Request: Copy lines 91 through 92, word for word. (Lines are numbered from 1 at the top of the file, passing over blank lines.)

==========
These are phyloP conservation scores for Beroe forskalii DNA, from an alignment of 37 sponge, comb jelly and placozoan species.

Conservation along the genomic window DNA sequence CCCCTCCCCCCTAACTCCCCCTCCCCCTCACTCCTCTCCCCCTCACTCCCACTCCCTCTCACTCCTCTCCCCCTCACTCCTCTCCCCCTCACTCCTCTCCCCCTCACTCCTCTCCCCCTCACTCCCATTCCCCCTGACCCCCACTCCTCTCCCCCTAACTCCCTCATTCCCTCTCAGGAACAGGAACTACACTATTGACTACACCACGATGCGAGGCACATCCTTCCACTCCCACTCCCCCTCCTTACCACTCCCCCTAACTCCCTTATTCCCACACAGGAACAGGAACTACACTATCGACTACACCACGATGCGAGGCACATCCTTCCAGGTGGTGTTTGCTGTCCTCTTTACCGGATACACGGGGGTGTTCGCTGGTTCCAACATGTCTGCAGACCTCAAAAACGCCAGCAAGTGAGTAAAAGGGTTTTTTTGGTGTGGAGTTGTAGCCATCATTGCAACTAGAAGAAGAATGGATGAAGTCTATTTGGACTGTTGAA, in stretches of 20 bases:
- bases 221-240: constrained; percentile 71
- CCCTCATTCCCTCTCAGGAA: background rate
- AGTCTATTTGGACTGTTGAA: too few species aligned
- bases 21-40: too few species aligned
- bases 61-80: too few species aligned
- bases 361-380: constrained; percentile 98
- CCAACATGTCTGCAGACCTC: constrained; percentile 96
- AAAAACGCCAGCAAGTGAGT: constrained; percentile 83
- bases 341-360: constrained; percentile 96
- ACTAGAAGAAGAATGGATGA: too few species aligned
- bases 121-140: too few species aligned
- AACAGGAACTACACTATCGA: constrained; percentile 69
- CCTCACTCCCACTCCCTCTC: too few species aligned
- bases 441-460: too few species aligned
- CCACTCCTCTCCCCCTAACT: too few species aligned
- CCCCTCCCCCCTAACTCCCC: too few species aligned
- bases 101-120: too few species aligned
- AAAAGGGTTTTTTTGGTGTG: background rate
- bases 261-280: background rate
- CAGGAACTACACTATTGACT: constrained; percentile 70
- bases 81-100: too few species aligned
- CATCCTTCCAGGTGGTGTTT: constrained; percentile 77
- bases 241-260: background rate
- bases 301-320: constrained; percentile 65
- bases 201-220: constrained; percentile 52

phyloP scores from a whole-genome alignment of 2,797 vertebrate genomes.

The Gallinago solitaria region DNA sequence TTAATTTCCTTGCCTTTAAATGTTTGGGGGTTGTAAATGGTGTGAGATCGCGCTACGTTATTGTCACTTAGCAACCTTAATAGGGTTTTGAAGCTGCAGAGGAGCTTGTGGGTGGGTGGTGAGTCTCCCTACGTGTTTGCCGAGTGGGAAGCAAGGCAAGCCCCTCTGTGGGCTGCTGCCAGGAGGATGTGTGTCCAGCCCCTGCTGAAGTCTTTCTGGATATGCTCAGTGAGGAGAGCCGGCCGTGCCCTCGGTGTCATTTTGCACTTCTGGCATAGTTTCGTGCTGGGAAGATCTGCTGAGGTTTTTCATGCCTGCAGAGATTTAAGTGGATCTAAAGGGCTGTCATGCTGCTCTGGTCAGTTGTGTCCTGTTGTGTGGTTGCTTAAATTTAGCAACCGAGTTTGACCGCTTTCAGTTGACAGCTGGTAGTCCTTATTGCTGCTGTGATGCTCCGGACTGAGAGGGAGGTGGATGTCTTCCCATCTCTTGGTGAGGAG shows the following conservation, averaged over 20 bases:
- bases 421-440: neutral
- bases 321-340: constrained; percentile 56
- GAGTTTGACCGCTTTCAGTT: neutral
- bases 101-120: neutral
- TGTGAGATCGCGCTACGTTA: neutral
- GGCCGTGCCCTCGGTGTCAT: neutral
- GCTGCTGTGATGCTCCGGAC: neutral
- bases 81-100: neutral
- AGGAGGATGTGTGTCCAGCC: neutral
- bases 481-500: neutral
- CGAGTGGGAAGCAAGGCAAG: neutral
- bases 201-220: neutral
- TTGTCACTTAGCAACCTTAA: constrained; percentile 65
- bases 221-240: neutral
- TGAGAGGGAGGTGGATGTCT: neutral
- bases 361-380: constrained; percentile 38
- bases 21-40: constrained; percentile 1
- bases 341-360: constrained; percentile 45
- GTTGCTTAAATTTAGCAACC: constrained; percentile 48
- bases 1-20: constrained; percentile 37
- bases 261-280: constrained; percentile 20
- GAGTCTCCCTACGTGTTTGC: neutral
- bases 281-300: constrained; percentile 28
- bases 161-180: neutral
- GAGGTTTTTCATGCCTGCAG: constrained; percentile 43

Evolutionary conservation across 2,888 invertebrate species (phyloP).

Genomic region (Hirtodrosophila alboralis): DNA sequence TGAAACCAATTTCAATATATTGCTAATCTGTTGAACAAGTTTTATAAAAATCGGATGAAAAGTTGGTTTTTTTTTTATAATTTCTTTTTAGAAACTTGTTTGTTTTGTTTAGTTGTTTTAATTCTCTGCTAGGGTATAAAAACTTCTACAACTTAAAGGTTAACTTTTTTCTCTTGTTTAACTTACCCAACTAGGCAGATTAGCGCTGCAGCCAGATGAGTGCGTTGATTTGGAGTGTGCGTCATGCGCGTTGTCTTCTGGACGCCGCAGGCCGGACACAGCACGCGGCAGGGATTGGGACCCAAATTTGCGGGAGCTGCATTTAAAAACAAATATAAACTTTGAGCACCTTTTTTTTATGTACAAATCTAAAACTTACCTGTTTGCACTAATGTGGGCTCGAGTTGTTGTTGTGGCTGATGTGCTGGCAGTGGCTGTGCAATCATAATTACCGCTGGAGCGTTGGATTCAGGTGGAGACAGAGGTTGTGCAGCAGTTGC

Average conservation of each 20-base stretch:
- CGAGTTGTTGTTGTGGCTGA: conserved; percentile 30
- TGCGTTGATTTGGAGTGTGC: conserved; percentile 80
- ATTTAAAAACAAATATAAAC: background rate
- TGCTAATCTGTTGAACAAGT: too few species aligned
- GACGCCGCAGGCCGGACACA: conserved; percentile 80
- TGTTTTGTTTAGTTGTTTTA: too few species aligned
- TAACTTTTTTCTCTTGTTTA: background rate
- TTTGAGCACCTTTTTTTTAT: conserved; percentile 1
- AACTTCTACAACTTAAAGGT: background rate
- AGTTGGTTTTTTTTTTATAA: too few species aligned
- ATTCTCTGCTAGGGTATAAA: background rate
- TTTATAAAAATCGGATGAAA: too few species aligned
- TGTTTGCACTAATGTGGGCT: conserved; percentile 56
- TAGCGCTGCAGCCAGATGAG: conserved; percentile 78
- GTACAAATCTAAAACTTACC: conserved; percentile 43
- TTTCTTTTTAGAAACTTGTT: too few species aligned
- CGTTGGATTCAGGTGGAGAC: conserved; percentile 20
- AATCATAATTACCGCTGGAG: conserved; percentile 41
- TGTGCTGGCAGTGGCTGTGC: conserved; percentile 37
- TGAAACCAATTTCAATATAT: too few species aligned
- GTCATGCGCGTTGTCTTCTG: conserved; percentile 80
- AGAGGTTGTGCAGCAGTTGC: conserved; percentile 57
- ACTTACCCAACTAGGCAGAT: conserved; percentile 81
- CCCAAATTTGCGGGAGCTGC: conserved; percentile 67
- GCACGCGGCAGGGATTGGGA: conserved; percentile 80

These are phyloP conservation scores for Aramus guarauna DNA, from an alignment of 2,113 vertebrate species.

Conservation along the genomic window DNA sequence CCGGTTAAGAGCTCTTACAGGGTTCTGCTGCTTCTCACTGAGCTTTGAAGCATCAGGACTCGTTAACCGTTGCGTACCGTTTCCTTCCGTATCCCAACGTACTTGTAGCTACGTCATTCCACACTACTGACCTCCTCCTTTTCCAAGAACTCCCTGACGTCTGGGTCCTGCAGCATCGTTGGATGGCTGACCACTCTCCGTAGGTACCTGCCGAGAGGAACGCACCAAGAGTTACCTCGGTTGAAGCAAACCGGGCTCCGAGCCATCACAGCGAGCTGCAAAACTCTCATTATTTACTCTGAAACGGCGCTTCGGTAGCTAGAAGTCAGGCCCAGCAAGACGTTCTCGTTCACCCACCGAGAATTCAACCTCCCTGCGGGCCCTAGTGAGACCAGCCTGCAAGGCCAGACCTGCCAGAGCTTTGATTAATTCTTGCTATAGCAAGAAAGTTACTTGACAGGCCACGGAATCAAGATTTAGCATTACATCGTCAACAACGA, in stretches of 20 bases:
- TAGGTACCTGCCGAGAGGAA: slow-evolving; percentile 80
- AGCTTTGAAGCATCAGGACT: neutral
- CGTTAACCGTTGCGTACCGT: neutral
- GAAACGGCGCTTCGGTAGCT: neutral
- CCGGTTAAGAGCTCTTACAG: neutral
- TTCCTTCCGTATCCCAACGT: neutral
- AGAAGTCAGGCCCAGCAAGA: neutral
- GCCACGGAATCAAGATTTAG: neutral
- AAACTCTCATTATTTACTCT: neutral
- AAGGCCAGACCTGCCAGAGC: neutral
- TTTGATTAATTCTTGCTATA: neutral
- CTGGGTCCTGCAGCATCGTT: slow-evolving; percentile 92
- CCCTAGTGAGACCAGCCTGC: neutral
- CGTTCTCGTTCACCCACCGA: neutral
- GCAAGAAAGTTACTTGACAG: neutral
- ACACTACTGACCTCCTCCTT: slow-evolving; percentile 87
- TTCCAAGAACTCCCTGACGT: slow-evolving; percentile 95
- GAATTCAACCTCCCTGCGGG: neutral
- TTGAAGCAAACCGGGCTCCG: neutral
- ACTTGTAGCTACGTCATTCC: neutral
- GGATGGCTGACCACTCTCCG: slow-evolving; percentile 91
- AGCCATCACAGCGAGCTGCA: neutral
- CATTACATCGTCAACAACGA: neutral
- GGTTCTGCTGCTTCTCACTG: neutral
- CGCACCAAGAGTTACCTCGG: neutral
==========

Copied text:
- AGAAGTCAGGCCCAGCAAGA: neutral
- GCCACGGAATCAAGATTTAG: neutral